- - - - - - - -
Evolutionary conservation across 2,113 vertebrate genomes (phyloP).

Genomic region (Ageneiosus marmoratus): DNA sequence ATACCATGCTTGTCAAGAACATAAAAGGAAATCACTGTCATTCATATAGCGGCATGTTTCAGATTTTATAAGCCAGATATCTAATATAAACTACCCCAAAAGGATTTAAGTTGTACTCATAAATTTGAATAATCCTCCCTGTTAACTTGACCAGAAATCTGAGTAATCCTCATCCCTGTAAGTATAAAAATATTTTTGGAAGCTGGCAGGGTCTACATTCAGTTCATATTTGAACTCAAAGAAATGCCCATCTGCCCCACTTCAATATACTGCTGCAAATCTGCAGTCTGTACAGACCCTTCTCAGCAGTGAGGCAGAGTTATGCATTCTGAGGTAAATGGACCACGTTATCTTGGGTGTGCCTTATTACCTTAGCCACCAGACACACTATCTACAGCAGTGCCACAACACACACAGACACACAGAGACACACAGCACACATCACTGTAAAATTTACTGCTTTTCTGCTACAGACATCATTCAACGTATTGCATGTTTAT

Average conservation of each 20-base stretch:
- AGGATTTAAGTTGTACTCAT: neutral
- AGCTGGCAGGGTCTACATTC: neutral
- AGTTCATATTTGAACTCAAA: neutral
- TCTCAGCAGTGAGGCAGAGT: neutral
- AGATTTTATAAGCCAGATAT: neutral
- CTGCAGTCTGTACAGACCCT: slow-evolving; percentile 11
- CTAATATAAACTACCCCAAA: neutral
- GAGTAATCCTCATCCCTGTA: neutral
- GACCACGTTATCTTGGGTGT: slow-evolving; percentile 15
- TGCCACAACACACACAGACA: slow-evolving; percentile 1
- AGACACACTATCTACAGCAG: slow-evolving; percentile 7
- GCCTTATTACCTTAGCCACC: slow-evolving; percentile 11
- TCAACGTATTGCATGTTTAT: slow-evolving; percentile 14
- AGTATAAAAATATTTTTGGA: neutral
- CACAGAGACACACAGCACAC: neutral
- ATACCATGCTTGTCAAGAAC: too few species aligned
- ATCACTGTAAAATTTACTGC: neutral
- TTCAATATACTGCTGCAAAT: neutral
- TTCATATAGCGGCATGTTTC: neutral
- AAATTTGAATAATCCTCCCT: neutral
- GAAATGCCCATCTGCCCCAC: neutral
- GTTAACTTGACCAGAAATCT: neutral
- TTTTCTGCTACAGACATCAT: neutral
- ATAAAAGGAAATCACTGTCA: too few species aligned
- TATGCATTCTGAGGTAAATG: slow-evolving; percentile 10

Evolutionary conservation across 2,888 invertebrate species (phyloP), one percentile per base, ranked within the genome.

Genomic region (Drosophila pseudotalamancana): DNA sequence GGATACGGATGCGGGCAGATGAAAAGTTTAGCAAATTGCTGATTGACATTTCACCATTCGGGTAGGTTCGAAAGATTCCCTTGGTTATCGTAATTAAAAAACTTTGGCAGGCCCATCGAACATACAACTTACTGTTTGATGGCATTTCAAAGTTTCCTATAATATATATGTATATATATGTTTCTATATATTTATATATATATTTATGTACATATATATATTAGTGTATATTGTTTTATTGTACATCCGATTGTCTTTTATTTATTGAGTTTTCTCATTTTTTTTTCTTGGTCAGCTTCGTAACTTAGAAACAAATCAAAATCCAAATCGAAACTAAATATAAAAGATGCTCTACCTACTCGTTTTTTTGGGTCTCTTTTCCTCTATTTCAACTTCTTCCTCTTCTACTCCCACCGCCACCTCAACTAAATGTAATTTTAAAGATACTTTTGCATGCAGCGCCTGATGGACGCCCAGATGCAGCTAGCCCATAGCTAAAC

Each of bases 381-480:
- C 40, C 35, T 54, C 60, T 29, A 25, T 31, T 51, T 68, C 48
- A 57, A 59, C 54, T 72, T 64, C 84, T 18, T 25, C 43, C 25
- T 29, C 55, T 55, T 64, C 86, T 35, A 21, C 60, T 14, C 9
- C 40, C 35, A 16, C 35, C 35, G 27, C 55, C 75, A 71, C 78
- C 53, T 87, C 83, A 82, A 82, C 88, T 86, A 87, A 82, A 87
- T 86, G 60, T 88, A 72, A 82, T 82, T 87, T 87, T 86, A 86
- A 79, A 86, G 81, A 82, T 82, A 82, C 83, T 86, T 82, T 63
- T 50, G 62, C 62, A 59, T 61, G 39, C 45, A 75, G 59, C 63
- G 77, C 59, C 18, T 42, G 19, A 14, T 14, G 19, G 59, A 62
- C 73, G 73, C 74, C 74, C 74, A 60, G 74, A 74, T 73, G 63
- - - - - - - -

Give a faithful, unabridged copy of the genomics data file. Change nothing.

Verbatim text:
Evolutionary conservation across 2,113 vertebrate genomes (phyloP).

Genomic region (Ageneiosus marmoratus): DNA sequence ATACCATGCTTGTCAAGAACATAAAAGGAAATCACTGTCATTCATATAGCGGCATGTTTCAGATTTTATAAGCCAGATATCTAATATAAACTACCCCAAAAGGATTTAAGTTGTACTCATAAATTTGAATAATCCTCCCTGTTAACTTGACCAGAAATCTGAGTAATCCTCATCCCTGTAAGTATAAAAATATTTTTGGAAGCTGGCAGGGTCTACATTCAGTTCATATTTGAACTCAAAGAAATGCCCATCTGCCCCACTTCAATATACTGCTGCAAATCTGCAGTCTGTACAGACCCTTCTCAGCAGTGAGGCAGAGTTATGCATTCTGAGGTAAATGGACCACGTTATCTTGGGTGTGCCTTATTACCTTAGCCACCAGACACACTATCTACAGCAGTGCCACAACACACACAGACACACAGAGACACACAGCACACATCACTGTAAAATTTACTGCTTTTCTGCTACAGACATCATTCAACGTATTGCATGTTTAT

Average conservation of each 20-base stretch:
- AGGATTTAAGTTGTACTCAT: neutral
- AGCTGGCAGGGTCTACATTC: neutral
- AGTTCATATTTGAACTCAAA: neutral
- TCTCAGCAGTGAGGCAGAGT: neutral
- AGATTTTATAAGCCAGATAT: neutral
- CTGCAGTCTGTACAGACCCT: slow-evolving; percentile 11
- CTAATATAAACTACCCCAAA: neutral
- GAGTAATCCTCATCCCTGTA: neutral
- GACCACGTTATCTTGGGTGT: slow-evolving; percentile 15
- TGCCACAACACACACAGACA: slow-evolving; percentile 1
- AGACACACTATCTACAGCAG: slow-evolving; percentile 7
- GCCTTATTACCTTAGCCACC: slow-evolving; percentile 11
- TCAACGTATTGCATGTTTAT: slow-evolving; percentile 14
- AGTATAAAAATATTTTTGGA: neutral
- CACAGAGACACACAGCACAC: neutral
- ATACCATGCTTGTCAAGAAC: too few species aligned
- ATCACTGTAAAATTTACTGC: neutral
- TTCAATATACTGCTGCAAAT: neutral
- TTCATATAGCGGCATGTTTC: neutral
- AAATTTGAATAATCCTCCCT: neutral
- GAAATGCCCATCTGCCCCAC: neutral
- GTTAACTTGACCAGAAATCT: neutral
- TTTTCTGCTACAGACATCAT: neutral
- ATAAAAGGAAATCACTGTCA: too few species aligned
- TATGCATTCTGAGGTAAATG: slow-evolving; percentile 10

Evolutionary conservation across 2,888 invertebrate species (phyloP), one percentile per base, ranked within the genome.

Genomic region (Drosophila pseudotalamancana): DNA sequence GGATACGGATGCGGGCAGATGAAAAGTTTAGCAAATTGCTGATTGACATTTCACCATTCGGGTAGGTTCGAAAGATTCCCTTGGTTATCGTAATTAAAAAACTTTGGCAGGCCCATCGAACATACAACTTACTGTTTGATGGCATTTCAAAGTTTCCTATAATATATATGTATATATATGTTTCTATATATTTATATATATATTTATGTACATATATATATTAGTGTATATTGTTTTATTGTACATCCGATTGTCTTTTATTTATTGAGTTTTCTCATTTTTTTTTCTTGGTCAGCTTCGTAACTTAGAAACAAATCAAAATCCAAATCGAAACTAAATATAAAAGATGCTCTACCTACTCGTTTTTTTGGGTCTCTTTTCCTCTATTTCAACTTCTTCCTCTTCTACTCCCACCGCCACCTCAACTAAATGTAATTTTAAAGATACTTTTGCATGCAGCGCCTGATGGACGCCCAGATGCAGCTAGCCCATAGCTAAAC

Each of bases 381-480:
- C 40, C 35, T 54, C 60, T 29, A 25, T 31, T 51, T 68, C 48
- A 57, A 59, C 54, T 72, T 64, C 84, T 18, T 25, C 43, C 25
- T 29, C 55, T 55, T 64, C 86, T 35, A 21, C 60, T 14, C 9
- C 40, C 35, A 16, C 35, C 35, G 27, C 55, C 75, A 71, C 78
- C 53, T 87, C 83, A 82, A 82, C 88, T 86, A 87, A 82, A 87
- T 86, G 60, T 88, A 72, A 82, T 82, T 87, T 87, T 86, A 86
- A 79, A 86, G 81, A 82, T 82, A 82, C 83, T 86, T 82, T 63
- T 50, G 62, C 62, A 59, T 61, G 39, C 45, A 75, G 59, C 63
- G 77, C 59, C 18, T 42, G 19, A 14, T 14, G 19, G 59, A 62
- C 73, G 73, C 74, C 74, C 74, A 60, G 74, A 74, T 73, G 63